Performance: “A Room in the Trees”

November 17th, 2014 § 0





NOVEMBER 22, 2014 8:00 P.M.

For Information:

Part documentary and part poetry, this is an attempt to evoke something of this place we call Seattle: the people, the land and the water. I follow the thesis of the writer Coll Thrush in his Native Seattle, who speaks of the city as a “crossing-over place:”

The entire city is a palimpsest, a text erased only partially and then written over again. It is a landscape of places changed by power, of Indian places transformed into urban ones and sometimes back again. 


Voices 1 & 3: Mary Goldman & Ruth McRee

Voices 2 & 4:   Doug Thorpe & Paul Tomes

Voice 5 (voice of history): Rachel Holley

Music: Marcus Oldham

What We’re Reading in English This Quarter

November 5th, 2014 § 0

Doug Thorpe reports that, in the Keats seminar, he’s reading with students Nicholas Roe’s new biography of the poet, aptly titled John Keats (2012).

Meanwhile, in American Ethnic Literature, April Middeljans is taking students through Ralph Ellison’s American classic, Invisible Man (1952), which she refers to as “a sixty-year-old guide to what happened in Ferguson.”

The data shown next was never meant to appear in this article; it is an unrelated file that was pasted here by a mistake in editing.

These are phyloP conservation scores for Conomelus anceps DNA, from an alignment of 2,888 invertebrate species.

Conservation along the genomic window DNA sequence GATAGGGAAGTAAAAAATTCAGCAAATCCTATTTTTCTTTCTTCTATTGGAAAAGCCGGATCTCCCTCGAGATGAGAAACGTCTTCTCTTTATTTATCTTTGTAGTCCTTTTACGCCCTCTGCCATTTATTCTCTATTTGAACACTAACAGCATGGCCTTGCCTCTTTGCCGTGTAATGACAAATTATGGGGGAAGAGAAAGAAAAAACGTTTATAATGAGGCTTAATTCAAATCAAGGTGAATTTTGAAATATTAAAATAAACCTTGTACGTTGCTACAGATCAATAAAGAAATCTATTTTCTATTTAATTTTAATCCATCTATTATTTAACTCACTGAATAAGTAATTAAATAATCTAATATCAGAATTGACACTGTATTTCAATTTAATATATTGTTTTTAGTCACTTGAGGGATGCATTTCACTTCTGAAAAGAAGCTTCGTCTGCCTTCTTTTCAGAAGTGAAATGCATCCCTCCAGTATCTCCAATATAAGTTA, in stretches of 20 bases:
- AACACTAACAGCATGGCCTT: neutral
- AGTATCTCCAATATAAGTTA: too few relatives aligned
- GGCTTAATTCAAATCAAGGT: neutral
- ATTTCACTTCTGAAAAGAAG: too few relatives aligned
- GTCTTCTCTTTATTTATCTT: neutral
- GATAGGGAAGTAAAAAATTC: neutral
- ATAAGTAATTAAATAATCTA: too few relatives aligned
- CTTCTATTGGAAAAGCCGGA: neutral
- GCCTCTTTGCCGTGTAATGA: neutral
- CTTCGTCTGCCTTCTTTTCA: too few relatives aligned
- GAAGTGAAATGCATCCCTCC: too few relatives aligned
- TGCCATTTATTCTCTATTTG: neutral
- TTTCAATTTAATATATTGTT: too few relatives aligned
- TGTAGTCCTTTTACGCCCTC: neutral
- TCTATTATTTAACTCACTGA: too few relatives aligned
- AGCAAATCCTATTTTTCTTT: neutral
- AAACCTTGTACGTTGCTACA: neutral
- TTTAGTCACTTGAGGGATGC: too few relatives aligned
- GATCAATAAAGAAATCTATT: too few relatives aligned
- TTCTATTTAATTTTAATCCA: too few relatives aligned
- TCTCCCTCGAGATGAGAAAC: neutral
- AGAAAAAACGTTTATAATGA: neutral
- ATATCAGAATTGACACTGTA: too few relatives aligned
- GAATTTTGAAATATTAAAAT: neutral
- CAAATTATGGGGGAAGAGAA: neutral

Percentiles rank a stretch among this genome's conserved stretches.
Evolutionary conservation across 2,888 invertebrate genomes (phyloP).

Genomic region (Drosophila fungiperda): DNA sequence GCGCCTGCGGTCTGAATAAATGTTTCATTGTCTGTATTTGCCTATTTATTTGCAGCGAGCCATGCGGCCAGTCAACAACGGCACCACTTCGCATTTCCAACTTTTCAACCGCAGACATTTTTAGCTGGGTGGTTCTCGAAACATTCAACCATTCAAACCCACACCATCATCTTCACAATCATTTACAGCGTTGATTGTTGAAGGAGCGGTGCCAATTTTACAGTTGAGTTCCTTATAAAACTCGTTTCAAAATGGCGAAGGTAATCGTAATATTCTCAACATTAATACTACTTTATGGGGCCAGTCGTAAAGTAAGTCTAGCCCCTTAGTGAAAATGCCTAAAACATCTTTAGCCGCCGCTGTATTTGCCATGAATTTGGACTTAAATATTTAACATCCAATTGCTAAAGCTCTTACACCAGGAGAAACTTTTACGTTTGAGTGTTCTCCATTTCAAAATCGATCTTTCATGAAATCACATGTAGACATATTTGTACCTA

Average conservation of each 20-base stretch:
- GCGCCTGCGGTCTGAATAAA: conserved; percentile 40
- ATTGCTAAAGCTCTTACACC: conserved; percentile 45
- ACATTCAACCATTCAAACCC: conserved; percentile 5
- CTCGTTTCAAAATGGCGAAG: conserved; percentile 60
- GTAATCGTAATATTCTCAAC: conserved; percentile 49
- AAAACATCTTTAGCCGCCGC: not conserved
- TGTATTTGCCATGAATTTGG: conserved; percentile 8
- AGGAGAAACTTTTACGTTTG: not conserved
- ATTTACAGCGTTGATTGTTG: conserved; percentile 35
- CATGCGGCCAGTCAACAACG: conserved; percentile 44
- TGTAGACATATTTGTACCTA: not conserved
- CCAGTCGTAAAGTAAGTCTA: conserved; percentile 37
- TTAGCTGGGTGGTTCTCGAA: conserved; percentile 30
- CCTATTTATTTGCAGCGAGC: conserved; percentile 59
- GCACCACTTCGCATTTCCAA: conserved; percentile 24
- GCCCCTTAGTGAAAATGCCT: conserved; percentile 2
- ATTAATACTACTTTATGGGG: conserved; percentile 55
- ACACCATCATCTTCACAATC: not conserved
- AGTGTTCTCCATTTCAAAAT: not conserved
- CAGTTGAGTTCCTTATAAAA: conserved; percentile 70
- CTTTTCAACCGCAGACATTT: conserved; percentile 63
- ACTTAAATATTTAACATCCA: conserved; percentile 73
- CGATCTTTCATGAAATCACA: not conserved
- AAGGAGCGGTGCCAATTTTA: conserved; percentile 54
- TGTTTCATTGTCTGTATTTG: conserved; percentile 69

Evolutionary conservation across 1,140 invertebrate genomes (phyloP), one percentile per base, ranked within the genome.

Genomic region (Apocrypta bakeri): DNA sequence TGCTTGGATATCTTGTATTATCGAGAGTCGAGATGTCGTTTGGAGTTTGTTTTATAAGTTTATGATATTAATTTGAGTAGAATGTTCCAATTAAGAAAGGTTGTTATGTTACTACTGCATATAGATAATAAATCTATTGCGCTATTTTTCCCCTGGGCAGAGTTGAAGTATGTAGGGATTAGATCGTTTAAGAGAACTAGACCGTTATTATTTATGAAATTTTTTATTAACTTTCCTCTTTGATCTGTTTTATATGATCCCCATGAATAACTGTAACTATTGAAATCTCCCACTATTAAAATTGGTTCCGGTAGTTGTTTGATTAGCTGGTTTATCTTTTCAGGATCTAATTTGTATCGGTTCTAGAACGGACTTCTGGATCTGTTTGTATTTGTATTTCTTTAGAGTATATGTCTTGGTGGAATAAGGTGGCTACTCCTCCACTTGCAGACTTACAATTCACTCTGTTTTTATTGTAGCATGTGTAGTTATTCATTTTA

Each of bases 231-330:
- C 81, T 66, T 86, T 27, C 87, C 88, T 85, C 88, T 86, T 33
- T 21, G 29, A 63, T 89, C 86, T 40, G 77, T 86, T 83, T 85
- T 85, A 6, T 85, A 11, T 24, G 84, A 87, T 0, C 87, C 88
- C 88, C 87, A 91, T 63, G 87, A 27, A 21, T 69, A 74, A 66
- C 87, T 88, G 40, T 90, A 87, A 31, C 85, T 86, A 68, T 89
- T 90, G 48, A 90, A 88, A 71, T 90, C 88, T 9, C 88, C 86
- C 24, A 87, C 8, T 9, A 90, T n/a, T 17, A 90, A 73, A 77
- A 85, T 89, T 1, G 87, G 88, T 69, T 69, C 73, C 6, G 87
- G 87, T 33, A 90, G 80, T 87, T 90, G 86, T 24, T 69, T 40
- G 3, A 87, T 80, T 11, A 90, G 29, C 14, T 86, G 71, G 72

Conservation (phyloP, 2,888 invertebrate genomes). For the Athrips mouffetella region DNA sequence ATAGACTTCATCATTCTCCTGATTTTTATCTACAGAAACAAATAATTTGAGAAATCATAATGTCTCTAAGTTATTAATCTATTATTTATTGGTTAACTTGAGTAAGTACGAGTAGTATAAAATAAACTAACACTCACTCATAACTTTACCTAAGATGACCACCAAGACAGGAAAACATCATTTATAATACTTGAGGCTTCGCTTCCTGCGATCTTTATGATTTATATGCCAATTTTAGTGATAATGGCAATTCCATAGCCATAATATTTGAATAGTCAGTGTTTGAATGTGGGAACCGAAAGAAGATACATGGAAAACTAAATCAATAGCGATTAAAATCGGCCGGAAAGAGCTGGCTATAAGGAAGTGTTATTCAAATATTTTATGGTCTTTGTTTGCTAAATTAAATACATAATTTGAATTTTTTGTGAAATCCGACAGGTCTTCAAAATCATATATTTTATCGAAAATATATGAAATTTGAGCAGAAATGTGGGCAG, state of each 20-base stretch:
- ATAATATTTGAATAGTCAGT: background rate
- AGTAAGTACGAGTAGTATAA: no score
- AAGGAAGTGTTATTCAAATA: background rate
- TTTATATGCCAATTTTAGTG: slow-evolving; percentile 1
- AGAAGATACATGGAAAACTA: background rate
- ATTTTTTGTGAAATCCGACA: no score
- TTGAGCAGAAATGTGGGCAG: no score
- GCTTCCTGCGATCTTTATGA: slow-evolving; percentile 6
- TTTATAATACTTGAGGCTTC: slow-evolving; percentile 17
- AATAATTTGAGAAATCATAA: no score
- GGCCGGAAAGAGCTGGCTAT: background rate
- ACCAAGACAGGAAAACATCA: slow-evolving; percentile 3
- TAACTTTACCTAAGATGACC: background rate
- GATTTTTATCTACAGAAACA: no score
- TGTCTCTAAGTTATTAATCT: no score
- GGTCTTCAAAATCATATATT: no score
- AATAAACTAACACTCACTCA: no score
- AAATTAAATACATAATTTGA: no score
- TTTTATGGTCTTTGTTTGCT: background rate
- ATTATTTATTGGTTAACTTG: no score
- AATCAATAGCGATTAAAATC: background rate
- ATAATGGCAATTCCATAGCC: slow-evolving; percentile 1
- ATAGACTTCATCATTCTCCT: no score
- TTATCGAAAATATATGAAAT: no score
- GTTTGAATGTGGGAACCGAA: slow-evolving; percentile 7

Only semi-retired Luke Reinsma is leading an independent study on—what else?—David Foster Wallace’s Infinite Jest (1996), a dense masterpiece Dr. Reinsma calls “the Ulysses of the twenty-first century.”  He means that as the highest praise.

Tom Amorose is helping students work through a play a week in the senior-level Shakespeare course. He’s about ready to cover Hamlet’s “Alas, poor Yorick” speech this week.  Yorick was the court jester when Hamlet was young, and the melancholy prince remembers how Yorick was “full of infinite jest.”  Thus Wallace’s title.  Course readings connect up in strange and delightful ways.

Summer Internships

November 4th, 2014 § 0


From Mallie Woodfin, Coordinator of Recruitment and Admissions

U.S. Programs, The Fund for American Studies

We are now accepting applications for our Summer 2015 LIVE. LEARN. INTERN. Programs in Washington, DC. Each program includes academic credit, a guaranteed internship placement and fully furnished housing in the heart of Washington, DC.

More information on our programs may be found at Please contact me with any questions. I may be reached at or 202.986.0384.

Alumnae Pilgrims

October 22nd, 2014 § 0

English-major alums Amanda Keithley, Hillary Morris, and Lainey Pereboom have just finished their pilgrimage. For 33 days and 500 miles, they walked the “Camino”—the pilgrimage road from France to the Cathedral of Santiago de Compostela in Spain, an endpoint for spiritual seekers since the Middle Ages.  Over 250,000 people will have walked the Camino this year alone.

Each alumna had her own reason for becoming a pilgrim, but all were seeking discernment about the next stages in their lives and careers. Amanda writes about completing the pilgrimage: